14 May 2017

South Twin River

Humboldt-Toiyabe National Forest

Click for map.

For some reason I have thought of Nevada as a flat land, maybe because there was a vast sea here once. I decided to break myself of this thinking through practical experimentation. Look at a map and there is a bit of green in the middle like some sort of bear scratch. That is some of Humboldt-Toiyabe National Forest and it sits upon islands of mountains, many of them a bit too tall to go visiting without extra gear for a few more weeks. The forest claims to be the largest in the contiguous states, but that is a little misleading since it is scattered in chunks all over Nevada and California. It was becoming clear that if everything is planned, there will be no time left to do it, so I took off with only a scaffold of a plan to hang everything on.

First on my list of places to be is Arc Dome Wilderness. The mountain itself is one of those that is tall enough to have a bit too much snow on it for a casual climb until next month at least, but it has low trails as well. I could even find trip reports for the area. I decided to try South Twin River. Looking for NF-080, I found it more clearly marked with "South Twin River" instead. The dirt road up is narrow, but smooth. The trailhead has a bathroom and an information sign that is specific to the wilderness including a rough map of trails and trailheads. This trail is part of the Toiyabe Crest National Recreation Trail. The trail starts right behind the sign and climbs quickly although there is also obvious trail following a long gone mining road along the river. After the first steep hundred feet, there is a sign nearly blank with age forbidding motor vehicles to reassure me that this is the correct route.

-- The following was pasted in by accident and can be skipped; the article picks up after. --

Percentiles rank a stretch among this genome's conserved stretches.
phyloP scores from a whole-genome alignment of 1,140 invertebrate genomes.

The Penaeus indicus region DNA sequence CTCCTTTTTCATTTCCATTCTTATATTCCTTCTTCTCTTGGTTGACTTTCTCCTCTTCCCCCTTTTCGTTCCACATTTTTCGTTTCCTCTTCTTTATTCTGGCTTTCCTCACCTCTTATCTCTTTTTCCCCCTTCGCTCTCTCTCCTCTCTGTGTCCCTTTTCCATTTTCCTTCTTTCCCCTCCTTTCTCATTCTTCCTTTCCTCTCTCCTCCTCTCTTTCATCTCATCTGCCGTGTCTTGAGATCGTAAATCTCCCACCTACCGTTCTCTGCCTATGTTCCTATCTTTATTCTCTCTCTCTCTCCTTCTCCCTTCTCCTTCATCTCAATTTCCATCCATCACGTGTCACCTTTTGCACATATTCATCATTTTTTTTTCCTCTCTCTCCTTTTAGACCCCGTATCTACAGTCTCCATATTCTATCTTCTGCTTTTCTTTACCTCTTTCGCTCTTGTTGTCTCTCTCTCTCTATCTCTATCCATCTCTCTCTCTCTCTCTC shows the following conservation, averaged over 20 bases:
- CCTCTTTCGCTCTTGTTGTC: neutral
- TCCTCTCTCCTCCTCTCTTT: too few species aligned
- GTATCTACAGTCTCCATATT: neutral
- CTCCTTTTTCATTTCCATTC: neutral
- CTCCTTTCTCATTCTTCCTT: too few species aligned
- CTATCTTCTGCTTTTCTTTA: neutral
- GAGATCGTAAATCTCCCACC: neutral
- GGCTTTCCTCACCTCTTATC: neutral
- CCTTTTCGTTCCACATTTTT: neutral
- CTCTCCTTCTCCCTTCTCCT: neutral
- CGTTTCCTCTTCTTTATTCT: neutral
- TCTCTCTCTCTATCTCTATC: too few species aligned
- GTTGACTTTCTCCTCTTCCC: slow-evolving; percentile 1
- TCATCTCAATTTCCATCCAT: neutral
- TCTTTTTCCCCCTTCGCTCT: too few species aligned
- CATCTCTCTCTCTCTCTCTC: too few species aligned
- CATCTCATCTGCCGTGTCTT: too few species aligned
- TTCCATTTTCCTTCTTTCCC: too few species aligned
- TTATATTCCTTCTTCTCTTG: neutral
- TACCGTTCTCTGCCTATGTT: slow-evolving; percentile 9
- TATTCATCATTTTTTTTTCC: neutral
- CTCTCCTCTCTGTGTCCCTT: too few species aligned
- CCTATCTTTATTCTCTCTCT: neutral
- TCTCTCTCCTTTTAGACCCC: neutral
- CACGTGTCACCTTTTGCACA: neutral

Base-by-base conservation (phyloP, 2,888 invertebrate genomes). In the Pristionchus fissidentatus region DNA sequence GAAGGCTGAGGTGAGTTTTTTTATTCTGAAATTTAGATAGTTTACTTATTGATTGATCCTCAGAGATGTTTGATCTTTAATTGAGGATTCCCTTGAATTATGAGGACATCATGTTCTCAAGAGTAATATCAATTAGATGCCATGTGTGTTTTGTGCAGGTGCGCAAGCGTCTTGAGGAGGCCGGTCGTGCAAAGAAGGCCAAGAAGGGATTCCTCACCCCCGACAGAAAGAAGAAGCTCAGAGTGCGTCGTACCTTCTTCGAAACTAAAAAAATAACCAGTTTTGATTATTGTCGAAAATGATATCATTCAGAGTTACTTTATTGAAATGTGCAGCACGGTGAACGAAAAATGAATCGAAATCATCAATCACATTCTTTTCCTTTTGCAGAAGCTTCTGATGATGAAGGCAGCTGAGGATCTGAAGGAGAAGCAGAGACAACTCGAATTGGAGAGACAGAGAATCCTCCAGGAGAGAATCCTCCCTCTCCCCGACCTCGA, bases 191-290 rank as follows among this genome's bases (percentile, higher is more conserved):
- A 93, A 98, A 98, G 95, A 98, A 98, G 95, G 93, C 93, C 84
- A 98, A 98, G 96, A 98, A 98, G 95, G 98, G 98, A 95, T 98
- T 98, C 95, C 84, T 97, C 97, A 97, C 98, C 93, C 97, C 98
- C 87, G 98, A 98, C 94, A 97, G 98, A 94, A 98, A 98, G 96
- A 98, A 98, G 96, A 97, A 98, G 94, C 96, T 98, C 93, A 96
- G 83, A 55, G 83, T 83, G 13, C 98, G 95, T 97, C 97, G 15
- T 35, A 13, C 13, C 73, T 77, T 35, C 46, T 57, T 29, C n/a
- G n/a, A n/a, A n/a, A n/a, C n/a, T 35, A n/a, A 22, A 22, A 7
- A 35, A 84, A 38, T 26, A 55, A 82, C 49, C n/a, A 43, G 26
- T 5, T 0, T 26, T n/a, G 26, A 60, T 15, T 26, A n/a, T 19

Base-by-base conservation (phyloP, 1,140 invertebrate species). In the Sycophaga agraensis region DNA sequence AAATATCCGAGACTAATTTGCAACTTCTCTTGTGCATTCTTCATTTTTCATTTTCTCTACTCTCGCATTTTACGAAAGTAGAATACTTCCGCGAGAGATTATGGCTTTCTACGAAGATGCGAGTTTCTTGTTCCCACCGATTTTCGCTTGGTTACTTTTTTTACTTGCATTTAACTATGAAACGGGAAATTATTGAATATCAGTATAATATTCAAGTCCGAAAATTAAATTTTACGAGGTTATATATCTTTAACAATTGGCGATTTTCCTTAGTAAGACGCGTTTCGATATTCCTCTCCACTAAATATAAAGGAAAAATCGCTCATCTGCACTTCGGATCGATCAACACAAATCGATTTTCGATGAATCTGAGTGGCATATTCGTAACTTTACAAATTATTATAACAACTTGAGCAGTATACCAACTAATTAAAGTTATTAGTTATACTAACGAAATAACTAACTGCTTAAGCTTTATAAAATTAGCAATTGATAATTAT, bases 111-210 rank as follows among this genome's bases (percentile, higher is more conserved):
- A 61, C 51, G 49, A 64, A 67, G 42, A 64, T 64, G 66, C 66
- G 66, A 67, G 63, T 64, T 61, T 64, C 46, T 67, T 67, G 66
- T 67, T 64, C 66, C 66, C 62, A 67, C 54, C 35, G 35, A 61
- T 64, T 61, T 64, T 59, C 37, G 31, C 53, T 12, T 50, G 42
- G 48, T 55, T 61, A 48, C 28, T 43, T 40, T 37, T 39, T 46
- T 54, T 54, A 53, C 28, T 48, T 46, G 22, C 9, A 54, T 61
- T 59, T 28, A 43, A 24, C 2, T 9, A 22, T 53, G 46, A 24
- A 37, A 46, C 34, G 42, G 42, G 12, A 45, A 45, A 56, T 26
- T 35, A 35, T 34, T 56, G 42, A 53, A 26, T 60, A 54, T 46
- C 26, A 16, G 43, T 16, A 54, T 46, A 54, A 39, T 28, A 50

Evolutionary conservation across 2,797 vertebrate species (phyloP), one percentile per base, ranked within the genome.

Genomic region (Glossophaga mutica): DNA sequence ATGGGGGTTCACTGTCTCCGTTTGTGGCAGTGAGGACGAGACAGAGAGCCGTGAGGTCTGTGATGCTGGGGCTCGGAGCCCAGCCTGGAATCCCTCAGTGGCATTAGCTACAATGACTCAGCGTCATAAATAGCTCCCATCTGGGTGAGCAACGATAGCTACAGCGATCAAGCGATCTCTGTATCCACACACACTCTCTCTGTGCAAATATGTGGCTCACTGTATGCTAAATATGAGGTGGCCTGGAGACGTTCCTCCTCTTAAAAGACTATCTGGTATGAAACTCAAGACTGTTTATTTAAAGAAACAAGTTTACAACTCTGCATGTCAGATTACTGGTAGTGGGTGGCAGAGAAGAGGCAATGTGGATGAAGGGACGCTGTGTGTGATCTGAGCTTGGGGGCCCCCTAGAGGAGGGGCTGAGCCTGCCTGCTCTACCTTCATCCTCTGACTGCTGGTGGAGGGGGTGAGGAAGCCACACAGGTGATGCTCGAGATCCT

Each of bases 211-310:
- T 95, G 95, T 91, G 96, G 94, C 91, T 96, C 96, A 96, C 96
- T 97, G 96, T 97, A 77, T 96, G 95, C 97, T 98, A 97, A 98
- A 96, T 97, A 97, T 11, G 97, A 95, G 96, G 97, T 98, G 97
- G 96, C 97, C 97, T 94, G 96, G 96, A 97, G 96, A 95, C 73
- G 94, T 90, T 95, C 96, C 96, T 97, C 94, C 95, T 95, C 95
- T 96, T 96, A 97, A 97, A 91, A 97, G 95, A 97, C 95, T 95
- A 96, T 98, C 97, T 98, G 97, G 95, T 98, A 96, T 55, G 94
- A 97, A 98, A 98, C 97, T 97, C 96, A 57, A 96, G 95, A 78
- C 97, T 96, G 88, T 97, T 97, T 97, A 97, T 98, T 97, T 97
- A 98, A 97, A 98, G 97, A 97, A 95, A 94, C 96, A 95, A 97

South Twin River vanishing into the basin
Reflections in the morning sun show where South Twin River flows into the basin.

panorama of the east side of the range
North along the east side of the Toiyabe Range and across the Big Smoky Valley.

waning moon over trail
Rocky trail ahead watched over by a waning moon.

The sun had just hit as I started up and I am just getting warm as the trail crests and drops into the rugged canyon below. It is mostly shadowed still and a thick cold is being stored within. Thoughts of removing my light jacket vanish as I follow the trail as it dips and climbs again through a brief widening of the canyon. The old mining road that went through the canyon is not so vanished here where it climbs up to meet the trail.